The effect of Islamophobia has been to overlay a negative religious identity on top of a pre-existing negative racial identity. The two have become merged and mutually reinforcing. Naser Meer and Tariq Modood write that Islamophobia has:

A religious and cultural dimension, but equally clearly, bares a phenotypical component. For while it is true that “Muslim” is not a (putative) biological category…neither was “Jew”. It took a long, non-linear history of racialisation to turn an ethno-religious group into a race. More precisely the latter did not so much as replace the former but superimposed itself.

As they point out in relation to Bosnia: “The ethnic cleanser, unlike an inquisitor, wasted no time in finding out what people believed, if and how often they went to a mosque and so on: their victims were racially identified as Muslims”.31

Regardless of all this, Kenan Malik argues in his article that there is no proof of a direct link between hostility towards Islam and attacks on Muslims. “Should we treat every attack on a Muslim as Islamophobic? If an Afghan taxi driver is assaulted, is this a racist attack, an Islamophobic incident or simply a case of random violence?”32

The nature of racist attacks on Muslims shows that Malik’s distinctions are not at all apparent to the perpetrators. Reports of attacks describe physical violence and intimidation accompanied by insults combining racism, xenophobia and Islamophobia, such as “Paki”, “Go back to where you came from”, and “Terrorist”.33 This demonstrates the “ethno-religious” nature of Islamophobia argued above. Indeed “white” Muslims on the receiving end of hate attacks can find their race transmuted to fit the phenotype associated with being a Muslim. In one reported incident a white British Muslim woman who had a car driven at her reported the perpetrator shouting “I’m going to pop you Muslim” before calling her a “fucking Paki bastard”. As she concluded, “it doesn’t matter how white you are”.34 This racialisation is also evident in bias against Muslims in the labour market. Researchers undertaking a detailed study of the effect of discrimination against Muslims were surprised to find that: “White Muslims also experience an employment penalty, other things being equal”.35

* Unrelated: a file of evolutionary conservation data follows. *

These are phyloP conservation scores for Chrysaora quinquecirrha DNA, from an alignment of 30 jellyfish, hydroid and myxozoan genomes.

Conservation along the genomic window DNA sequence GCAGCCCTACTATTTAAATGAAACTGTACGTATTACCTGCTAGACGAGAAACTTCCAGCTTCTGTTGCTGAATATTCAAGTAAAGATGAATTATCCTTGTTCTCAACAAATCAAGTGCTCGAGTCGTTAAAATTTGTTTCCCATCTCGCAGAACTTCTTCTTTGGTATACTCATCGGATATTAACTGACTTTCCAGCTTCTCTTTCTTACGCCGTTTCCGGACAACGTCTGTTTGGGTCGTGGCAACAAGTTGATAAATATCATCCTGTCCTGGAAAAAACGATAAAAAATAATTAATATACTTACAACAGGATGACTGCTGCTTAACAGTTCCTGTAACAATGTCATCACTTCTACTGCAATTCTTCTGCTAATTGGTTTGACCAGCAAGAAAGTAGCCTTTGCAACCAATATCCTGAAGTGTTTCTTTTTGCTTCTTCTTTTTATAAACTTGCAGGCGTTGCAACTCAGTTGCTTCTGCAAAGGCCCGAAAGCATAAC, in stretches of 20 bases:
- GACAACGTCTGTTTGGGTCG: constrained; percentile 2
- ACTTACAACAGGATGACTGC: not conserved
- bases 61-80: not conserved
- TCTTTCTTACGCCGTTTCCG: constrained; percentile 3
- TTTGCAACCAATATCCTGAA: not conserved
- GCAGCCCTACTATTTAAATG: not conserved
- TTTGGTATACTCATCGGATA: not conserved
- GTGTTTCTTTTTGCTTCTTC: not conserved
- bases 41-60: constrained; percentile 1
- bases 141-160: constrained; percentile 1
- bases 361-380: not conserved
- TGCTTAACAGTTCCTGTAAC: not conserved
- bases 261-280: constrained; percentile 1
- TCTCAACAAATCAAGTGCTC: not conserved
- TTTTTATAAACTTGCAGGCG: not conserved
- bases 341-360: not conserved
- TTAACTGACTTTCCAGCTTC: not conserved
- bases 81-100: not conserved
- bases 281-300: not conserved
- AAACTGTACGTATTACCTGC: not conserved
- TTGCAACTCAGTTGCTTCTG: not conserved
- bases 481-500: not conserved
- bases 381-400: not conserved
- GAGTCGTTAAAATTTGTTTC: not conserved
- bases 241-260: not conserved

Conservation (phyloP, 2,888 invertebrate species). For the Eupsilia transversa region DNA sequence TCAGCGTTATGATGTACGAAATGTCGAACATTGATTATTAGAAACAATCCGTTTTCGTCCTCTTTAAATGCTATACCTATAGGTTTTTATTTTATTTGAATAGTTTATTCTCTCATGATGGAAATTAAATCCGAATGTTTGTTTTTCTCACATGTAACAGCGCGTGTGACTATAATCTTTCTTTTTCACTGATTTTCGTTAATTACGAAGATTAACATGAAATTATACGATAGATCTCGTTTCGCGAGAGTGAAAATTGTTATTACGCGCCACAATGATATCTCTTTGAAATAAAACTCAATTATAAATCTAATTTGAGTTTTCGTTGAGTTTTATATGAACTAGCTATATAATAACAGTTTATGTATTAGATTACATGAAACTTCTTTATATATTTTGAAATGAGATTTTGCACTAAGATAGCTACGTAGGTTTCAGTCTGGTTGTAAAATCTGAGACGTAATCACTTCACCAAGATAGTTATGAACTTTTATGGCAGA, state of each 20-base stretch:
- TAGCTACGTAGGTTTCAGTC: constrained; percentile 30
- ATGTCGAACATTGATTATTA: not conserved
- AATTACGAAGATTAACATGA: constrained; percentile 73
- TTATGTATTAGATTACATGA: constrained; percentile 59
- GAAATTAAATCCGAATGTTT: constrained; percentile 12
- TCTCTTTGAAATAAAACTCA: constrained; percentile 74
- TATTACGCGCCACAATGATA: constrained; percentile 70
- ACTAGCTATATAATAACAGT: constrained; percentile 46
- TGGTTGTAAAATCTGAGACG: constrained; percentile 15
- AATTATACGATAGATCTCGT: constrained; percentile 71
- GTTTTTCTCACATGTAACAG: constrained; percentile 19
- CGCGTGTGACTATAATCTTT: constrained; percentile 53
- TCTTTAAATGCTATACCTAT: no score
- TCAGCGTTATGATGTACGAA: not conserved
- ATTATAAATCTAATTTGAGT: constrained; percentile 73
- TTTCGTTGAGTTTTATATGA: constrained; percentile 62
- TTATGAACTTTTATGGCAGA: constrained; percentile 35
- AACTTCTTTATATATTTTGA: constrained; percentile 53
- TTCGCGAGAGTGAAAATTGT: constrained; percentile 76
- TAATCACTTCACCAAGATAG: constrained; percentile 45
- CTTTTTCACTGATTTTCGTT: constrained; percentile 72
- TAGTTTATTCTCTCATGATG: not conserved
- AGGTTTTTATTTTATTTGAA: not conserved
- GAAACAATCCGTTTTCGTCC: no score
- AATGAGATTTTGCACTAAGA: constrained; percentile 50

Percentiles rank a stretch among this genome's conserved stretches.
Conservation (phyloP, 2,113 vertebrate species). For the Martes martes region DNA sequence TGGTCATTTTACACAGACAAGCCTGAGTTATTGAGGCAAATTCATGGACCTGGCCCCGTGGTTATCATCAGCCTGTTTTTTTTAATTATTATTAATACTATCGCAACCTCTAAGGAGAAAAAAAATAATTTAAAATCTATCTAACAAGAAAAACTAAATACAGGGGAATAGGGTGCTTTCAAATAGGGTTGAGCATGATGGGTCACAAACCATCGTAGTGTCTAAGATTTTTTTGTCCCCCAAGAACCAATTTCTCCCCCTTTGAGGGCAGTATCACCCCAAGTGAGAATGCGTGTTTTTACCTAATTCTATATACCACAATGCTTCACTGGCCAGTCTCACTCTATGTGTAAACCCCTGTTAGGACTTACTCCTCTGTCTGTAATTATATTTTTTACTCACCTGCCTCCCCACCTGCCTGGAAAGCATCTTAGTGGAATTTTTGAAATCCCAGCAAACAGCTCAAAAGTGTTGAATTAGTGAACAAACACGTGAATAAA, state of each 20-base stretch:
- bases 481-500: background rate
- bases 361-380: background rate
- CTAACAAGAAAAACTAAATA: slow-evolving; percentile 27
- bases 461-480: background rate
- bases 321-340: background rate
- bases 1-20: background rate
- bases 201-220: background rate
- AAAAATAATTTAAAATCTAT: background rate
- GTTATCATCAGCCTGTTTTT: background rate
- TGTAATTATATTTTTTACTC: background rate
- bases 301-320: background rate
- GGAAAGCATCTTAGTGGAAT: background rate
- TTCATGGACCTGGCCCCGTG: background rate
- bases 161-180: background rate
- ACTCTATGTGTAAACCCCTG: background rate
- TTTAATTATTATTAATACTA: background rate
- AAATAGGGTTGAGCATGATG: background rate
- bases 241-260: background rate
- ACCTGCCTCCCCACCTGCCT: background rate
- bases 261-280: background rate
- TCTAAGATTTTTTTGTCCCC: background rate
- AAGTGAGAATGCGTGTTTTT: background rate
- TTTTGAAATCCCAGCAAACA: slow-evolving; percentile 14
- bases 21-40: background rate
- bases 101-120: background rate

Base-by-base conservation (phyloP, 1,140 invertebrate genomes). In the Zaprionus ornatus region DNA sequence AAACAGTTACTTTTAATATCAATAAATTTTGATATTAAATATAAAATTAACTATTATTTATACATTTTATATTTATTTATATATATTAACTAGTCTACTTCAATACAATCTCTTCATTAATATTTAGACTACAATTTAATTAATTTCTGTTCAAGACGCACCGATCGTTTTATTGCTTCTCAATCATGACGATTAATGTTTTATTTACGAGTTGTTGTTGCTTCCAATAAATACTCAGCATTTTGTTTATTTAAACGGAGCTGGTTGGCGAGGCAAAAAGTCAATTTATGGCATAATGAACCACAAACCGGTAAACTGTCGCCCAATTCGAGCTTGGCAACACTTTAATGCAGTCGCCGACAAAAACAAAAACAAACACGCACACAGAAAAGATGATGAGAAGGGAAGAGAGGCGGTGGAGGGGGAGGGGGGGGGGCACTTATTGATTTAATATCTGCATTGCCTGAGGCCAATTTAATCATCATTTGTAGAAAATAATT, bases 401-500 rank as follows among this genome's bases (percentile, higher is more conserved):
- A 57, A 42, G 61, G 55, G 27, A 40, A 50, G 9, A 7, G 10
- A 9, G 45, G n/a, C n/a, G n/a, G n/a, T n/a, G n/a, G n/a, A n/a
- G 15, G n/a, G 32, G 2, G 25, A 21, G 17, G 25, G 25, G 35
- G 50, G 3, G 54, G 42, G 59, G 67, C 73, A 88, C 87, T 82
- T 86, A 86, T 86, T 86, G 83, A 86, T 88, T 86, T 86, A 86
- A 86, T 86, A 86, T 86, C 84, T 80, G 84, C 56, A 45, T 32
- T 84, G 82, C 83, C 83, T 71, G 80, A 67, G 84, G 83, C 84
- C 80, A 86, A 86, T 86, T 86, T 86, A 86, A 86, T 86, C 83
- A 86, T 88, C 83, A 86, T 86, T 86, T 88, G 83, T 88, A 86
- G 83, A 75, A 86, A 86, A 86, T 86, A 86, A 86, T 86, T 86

Analysis of the now familiar “spikes” in attacks on Muslims show their attackers regard them as deserving collective punishment. Even taking into account disputes over the accuracy of figures (including under-reporting) and their interpretation, a pattern can be clearly discerned. After the 2005 London bombings the Metropolitan Police reported that “religious hate crimes, mostly against Muslims, have risen six-fold in London since the bombings” compared to the previous year.36 A 2014 report by the monitoring group Tell MAMA (Measuring anti-Muslim Attacks) and researchers at Teesside University reported that:

One of the most significant events in the field of anti-Muslim hate crime over the past few years was doubtless the ruthless murder of Lee Rigby, and the ensuing anti-Muslim backlash. While different agencies reported different rates of increase—Tell MAMA found a 373 percent increase over the course of a week relative to the week before—one London Borough Commander suggested that there had been an eight-fold increase in parts of London, and Home Office Statistics suggesting a low estimate of a 63 percent increase in the West Midlands—it is clear that anti-Muslim hate crime spiked after this.37

Immediately after the January 2015 Paris attack it was reported that:

26 mosques around France have been subject to attack by firebombs, gunfire, pig heads, and grenades as Muslims are targeted with violence in the wake of the Paris attacks. France’s National Observatory Against Islamophobia reports that since last Wednesday a total of 60 Islamophobic incidents have been recorded, with countless minor encounters believed to have gone unreported.38